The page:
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Molluscum Dermatitis

Written by Megan Kinder, with information referenced for convenience to our growing DermatitisInformation.com reader base of 2,500+ people per month with permission from Covenant Care Pediatrics, P.C. [email protected]

Molluscum Dermatitis, referred to in the medical industry as Molluscum contagiosum, is a kind of wart that is relatively common in children. Instead of causing one to a few large, rough, unattractive warts, molluscum appears as clusters of tiny, shiny warts. They are benign and usually go away on their own without any treatment. The disease has increased dramatically over the past few decades.

 What are the symptoms of Molluscum Dermatitis?

  • Small, shiny, round, smooth papules.   There may be a dimple in the middle.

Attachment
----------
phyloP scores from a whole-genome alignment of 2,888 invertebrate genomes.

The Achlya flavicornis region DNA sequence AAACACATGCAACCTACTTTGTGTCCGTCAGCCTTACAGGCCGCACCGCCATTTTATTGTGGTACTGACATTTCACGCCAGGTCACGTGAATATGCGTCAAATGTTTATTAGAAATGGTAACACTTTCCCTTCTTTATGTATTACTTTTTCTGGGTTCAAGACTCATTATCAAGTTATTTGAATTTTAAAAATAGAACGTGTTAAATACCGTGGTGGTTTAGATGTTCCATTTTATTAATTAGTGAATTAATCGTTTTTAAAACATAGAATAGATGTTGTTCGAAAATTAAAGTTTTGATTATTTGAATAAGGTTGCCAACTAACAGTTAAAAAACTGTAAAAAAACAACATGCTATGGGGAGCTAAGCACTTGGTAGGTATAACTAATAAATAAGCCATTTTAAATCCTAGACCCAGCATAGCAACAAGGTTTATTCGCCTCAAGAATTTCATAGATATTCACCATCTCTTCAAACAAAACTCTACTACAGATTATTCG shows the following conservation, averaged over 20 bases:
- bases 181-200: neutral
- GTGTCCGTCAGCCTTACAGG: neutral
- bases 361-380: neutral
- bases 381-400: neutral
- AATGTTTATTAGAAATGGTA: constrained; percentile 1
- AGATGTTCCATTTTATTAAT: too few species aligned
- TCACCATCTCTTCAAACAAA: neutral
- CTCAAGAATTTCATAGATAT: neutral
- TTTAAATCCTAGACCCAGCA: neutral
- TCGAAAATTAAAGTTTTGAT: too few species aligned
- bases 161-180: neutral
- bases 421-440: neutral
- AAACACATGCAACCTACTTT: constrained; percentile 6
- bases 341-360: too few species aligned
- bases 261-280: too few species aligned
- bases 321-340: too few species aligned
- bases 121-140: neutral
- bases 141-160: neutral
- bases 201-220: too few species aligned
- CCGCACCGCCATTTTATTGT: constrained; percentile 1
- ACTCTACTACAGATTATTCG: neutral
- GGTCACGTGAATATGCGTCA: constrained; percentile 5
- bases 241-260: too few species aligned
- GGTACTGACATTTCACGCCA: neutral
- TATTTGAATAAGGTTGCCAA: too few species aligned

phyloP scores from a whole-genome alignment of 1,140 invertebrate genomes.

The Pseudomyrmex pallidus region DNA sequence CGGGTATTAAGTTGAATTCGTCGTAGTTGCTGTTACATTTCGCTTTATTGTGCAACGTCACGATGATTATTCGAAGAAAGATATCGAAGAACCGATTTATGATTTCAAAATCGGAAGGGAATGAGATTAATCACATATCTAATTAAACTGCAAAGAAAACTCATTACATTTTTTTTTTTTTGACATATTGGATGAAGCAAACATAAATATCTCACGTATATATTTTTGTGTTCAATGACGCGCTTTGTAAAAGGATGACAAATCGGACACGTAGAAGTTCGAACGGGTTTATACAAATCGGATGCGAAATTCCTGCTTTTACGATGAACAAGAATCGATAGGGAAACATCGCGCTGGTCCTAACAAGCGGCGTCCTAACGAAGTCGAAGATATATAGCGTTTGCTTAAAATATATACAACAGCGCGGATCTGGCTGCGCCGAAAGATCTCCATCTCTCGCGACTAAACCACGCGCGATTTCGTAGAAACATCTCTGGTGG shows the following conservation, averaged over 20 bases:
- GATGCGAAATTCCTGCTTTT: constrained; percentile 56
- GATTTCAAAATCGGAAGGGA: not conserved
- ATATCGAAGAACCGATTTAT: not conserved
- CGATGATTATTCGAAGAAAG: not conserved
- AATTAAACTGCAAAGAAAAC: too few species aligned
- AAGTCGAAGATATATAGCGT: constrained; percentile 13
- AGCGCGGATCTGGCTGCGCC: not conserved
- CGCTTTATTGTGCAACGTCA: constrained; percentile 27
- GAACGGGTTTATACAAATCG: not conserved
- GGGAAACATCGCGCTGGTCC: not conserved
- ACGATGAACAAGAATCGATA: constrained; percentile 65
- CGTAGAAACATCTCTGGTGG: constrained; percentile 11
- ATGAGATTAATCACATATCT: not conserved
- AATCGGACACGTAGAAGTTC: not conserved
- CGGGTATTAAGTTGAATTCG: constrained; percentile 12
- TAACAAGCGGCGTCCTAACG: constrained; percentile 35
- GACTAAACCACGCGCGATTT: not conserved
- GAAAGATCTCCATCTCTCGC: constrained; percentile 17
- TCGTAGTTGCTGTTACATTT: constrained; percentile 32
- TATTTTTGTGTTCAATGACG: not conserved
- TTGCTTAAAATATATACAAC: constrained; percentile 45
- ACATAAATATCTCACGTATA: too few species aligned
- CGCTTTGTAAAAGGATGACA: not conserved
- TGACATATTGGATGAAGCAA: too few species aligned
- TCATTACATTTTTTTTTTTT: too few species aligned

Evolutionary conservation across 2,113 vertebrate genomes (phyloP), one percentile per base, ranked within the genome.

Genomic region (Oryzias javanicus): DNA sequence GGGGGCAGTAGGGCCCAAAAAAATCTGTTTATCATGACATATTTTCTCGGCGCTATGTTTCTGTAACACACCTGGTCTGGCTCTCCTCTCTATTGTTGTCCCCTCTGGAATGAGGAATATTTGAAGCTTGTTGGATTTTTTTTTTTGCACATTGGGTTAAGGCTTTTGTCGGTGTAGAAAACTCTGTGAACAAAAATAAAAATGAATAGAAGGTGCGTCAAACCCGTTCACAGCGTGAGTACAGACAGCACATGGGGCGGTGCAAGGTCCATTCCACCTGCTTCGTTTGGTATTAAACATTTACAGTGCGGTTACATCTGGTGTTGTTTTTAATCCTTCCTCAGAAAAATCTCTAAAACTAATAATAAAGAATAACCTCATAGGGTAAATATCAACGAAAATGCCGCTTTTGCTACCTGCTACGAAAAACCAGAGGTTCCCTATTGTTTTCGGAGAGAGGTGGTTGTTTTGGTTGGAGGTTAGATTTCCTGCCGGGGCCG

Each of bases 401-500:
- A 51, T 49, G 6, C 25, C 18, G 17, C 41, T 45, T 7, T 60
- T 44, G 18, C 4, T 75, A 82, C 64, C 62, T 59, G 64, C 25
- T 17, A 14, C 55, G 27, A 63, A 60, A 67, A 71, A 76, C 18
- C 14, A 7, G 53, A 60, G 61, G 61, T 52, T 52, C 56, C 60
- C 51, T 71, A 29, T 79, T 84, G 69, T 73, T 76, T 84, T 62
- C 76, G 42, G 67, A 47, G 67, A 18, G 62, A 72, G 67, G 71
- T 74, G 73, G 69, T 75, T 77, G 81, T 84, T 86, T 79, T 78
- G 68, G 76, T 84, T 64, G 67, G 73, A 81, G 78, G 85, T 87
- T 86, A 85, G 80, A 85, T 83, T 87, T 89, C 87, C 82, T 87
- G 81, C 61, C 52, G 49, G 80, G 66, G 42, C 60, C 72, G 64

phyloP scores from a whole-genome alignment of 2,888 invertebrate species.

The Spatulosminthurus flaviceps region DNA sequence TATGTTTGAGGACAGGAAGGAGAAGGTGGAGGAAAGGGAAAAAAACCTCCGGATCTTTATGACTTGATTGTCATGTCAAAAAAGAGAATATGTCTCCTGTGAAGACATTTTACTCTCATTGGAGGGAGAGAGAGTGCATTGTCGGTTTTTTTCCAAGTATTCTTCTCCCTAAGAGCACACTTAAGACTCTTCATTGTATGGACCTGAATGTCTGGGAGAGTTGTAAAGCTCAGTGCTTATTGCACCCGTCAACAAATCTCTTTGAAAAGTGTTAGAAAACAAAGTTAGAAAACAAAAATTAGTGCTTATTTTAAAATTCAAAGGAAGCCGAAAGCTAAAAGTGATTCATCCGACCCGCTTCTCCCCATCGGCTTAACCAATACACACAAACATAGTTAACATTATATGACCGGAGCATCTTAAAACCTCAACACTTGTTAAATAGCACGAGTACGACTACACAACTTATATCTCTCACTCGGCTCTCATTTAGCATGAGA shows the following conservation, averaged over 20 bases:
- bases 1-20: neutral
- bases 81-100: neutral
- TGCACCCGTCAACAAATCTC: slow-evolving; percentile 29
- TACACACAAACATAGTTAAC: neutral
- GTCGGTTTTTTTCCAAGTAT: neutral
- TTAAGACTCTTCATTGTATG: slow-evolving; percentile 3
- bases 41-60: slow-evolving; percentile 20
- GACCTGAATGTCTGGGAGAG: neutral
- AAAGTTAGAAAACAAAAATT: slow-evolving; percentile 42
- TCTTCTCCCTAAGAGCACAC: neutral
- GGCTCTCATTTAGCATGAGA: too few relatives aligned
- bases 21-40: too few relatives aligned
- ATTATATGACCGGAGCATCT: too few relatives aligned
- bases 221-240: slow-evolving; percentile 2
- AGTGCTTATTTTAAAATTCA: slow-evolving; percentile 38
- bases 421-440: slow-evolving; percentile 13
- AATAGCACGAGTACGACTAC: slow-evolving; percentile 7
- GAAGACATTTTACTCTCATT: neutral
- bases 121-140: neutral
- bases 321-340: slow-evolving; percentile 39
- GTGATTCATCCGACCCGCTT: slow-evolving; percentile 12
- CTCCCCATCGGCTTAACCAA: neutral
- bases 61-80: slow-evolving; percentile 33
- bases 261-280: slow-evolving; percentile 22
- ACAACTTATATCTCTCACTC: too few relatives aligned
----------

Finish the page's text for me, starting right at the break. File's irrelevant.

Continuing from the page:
• Some may have a white, cheesy substance in the middle. The white substance is contagious.
  • They usually appear in clusters and spread. They are most common on the face, armpits and sides, neck and thighs.
  • Some lesions may turn red, which usually means it will go away in several weeks.
  • They usually go away in 6-24 months, with an average duration of 6-9 months.

What causes Molluscum Dermatitis?

Molluscum is caused by a virus. Whereas regular warts are caused by a human papillomavirus, molluscum is caused by a poxvirus. The infection can spread from person to person, and can spread on a person’s body. The incubation period is usually about 2 weeks.

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